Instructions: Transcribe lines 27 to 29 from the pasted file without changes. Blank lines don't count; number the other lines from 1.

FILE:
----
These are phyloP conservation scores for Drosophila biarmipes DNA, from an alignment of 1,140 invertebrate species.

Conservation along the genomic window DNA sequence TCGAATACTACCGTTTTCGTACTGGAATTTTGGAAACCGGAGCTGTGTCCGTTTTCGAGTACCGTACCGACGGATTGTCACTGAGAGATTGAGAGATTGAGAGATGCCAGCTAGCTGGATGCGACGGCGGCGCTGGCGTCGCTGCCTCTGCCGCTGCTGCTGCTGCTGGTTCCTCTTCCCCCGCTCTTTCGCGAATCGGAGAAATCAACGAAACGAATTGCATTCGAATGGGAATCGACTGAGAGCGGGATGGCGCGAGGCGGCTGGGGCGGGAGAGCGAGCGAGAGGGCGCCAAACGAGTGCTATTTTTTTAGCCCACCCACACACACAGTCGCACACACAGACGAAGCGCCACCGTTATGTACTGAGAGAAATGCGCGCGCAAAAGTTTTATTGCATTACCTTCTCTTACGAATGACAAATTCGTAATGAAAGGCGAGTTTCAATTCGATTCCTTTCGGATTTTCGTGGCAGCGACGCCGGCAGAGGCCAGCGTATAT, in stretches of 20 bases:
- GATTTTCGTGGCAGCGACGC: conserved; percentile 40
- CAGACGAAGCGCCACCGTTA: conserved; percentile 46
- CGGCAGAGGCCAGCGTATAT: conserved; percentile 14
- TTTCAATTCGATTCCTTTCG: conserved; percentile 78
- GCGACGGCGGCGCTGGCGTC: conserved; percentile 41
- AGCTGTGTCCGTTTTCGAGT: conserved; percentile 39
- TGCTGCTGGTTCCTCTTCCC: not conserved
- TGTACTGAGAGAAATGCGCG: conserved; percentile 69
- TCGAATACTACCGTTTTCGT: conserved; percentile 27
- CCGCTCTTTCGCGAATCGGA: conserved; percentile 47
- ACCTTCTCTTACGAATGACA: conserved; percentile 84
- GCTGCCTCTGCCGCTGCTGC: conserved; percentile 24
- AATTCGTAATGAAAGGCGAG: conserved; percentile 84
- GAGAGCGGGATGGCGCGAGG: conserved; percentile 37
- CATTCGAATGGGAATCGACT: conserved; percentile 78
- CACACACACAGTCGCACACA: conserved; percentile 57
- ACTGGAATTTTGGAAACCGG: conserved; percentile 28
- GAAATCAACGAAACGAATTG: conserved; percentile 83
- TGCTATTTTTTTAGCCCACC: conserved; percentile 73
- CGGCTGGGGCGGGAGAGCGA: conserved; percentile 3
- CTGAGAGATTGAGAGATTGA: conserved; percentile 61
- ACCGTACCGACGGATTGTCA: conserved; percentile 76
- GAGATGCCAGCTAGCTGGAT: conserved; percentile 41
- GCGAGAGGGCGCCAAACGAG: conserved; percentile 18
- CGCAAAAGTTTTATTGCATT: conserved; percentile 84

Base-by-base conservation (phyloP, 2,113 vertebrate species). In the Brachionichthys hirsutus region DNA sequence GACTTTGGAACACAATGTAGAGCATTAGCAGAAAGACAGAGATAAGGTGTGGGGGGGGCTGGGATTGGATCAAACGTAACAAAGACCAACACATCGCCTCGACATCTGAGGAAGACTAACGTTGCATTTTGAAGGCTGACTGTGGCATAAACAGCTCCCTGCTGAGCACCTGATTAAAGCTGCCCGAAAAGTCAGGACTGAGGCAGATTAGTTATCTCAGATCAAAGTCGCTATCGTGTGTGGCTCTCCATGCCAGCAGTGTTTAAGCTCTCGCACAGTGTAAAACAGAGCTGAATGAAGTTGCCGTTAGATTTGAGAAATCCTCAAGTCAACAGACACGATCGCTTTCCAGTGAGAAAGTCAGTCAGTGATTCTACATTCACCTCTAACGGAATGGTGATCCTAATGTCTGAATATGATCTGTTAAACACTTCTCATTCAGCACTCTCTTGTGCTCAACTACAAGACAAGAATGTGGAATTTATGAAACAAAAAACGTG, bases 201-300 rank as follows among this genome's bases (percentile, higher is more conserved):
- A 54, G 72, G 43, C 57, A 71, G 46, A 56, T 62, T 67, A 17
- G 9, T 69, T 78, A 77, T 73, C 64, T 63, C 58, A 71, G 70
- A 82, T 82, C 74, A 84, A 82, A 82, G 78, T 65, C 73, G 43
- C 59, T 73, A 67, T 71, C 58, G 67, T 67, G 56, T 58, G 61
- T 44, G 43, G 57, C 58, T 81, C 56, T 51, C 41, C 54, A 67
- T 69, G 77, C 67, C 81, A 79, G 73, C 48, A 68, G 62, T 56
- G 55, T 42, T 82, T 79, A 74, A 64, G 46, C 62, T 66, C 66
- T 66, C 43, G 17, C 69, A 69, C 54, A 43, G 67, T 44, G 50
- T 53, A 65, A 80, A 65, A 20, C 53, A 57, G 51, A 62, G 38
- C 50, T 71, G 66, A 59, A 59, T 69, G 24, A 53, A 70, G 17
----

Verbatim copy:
- CGCAAAAGTTTTATTGCATT: conserved; percentile 84

Base-by-base conservation (phyloP, 2,113 vertebrate species). In the Brachionichthys hirsutus region DNA sequence GACTTTGGAACACAATGTAGAGCATTAGCAGAAAGACAGAGATAAGGTGTGGGGGGGGCTGGGATTGGATCAAACGTAACAAAGACCAACACATCGCCTCGACATCTGAGGAAGACTAACGTTGCATTTTGAAGGCTGACTGTGGCATAAACAGCTCCCTGCTGAGCACCTGATTAAAGCTGCCCGAAAAGTCAGGACTGAGGCAGATTAGTTATCTCAGATCAAAGTCGCTATCGTGTGTGGCTCTCCATGCCAGCAGTGTTTAAGCTCTCGCACAGTGTAAAACAGAGCTGAATGAAGTTGCCGTTAGATTTGAGAAATCCTCAAGTCAACAGACACGATCGCTTTCCAGTGAGAAAGTCAGTCAGTGATTCTACATTCACCTCTAACGGAATGGTGATCCTAATGTCTGAATATGATCTGTTAAACACTTCTCATTCAGCACTCTCTTGTGCTCAACTACAAGACAAGAATGTGGAATTTATGAAACAAAAAACGTG, bases 201-300 rank as follows among this genome's bases (percentile, higher is more conserved):
- A 54, G 72, G 43, C 57, A 71, G 46, A 56, T 62, T 67, A 17